This has been very strong for AdaPia in terms of the direction that she wants to take for herself and for her business. Having been an executive for the past several years in very male-dominated industries, AdaPia really understands the impact that she has had as a person, as a woman, on the company culture, on the direction, on the productivity, on the values and very much on the culture of the company. She finds that effect is prevalent with many women who are in management and leadership positions in companies, and she believes it is important that, as a society, we continue to develop more women and work with management teams, who tend largely to be men, to develop that further.
Why Real Estate is So Male Dominated
We can relate this gender bias to the STEM disciplines: science, technology, engineering and math. There has been some great research done by McKinsey who have noticed that women are underrepresented in STEM disciplines and that as math is a critical skill in real estate finance, you find men disproportionately represented. It goes back all the way to when we raise our children. Girls are told that they should be nurses or teachers or something in the humanities. They are not encouraged to study sciences and they are often told that they are not good at math. Consequently, they are literally directed in other places, in other disciplines.
Women in Fintech
From what AdaPia has seen in real estate crowdfunding and, more broadly, in fintech, there are quite a few women; still underrepresented, but there are more than one sees in real estate development for example. There is Eve Picker at SmallChange, and Jilliene Helman who founded RealtyMogul. Both are real pioneers - not only in the industry, but as women in the space. But this is more centered on entrepreneurship and technology than it is necessarily on real estate per se, and there are a lot of women out there starting companies, who need encouragement.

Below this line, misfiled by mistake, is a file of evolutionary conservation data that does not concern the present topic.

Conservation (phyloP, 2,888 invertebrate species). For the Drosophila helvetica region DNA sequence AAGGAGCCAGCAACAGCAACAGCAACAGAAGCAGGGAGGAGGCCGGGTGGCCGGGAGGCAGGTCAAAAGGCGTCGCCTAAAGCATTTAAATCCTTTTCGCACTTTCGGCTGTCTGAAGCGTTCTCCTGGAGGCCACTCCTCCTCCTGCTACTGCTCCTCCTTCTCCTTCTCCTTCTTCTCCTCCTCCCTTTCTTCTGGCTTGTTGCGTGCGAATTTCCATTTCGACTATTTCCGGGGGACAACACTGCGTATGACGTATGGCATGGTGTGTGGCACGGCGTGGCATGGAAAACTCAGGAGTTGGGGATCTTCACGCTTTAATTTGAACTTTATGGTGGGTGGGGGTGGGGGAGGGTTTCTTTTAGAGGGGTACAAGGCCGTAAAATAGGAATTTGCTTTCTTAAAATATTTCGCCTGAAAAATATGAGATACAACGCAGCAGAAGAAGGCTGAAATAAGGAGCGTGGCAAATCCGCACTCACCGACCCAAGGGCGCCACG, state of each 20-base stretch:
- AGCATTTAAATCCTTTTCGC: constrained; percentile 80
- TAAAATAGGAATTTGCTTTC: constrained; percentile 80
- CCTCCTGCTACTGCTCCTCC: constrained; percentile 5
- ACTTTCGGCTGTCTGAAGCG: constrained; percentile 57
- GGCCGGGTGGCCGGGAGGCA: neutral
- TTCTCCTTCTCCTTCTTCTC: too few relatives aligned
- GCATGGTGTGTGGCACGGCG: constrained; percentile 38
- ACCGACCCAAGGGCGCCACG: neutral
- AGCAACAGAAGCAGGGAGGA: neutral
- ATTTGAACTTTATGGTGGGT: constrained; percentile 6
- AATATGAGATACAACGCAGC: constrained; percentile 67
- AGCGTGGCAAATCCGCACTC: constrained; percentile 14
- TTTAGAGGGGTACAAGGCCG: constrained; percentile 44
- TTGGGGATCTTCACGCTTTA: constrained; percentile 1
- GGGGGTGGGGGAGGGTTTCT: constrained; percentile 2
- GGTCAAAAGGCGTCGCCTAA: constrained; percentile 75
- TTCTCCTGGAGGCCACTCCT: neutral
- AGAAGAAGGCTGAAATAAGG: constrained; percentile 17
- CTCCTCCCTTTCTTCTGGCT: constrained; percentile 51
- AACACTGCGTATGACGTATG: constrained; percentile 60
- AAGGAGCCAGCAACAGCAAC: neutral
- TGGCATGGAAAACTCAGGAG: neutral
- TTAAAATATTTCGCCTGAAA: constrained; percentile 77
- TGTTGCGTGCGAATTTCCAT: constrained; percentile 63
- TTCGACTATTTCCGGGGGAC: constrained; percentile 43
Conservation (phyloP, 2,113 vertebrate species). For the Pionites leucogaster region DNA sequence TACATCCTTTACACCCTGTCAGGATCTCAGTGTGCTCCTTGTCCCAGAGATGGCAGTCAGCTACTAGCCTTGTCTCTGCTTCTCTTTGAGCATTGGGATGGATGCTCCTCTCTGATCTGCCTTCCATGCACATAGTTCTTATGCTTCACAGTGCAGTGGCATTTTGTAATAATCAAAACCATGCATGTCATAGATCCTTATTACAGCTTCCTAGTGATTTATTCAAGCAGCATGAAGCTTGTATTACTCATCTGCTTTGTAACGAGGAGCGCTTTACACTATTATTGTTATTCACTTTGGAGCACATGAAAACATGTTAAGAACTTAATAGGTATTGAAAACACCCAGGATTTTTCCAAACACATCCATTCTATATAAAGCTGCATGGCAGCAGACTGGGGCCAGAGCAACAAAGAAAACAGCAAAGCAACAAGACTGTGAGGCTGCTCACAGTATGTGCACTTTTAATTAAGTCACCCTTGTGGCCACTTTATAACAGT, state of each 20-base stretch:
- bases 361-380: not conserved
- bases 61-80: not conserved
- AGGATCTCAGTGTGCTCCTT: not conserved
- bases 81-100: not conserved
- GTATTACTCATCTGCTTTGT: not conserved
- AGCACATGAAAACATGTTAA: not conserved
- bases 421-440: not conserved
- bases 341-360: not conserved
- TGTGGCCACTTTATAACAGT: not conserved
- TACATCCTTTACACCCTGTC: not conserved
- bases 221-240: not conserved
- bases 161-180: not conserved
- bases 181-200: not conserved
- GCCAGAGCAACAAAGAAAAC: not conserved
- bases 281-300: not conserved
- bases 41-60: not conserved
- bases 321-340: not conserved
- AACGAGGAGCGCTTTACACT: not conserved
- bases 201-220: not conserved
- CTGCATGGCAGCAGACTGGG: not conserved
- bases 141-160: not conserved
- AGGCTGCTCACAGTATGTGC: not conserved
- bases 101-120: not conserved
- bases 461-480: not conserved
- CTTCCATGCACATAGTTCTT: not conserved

It is, perhaps, something of a generational shift that is occurring in the sense that real estate crowd funding is a new industry that is emerging during an era of tremendous cultural change in America. For the millennial generation where gender is less of an issue than prior generations, and because crowdfunding real estate is also a new industry, it fits well with a new view of how culture and society should be.
Indeed, there are a lot of societal trends being driven by the millennial generation and they are far more focused on values, and their values are around inclusion, and specifically with real estate crowdfunding, for example, access and abundance of information and sharing and knowledge. Companies that have a social mission or that are mission-driven, that are purpose-driven companies are going to survive the next generation or the next wave of changes in business. Their successes are going to be driven by millennials for whom having a sense of purpose is very important to them.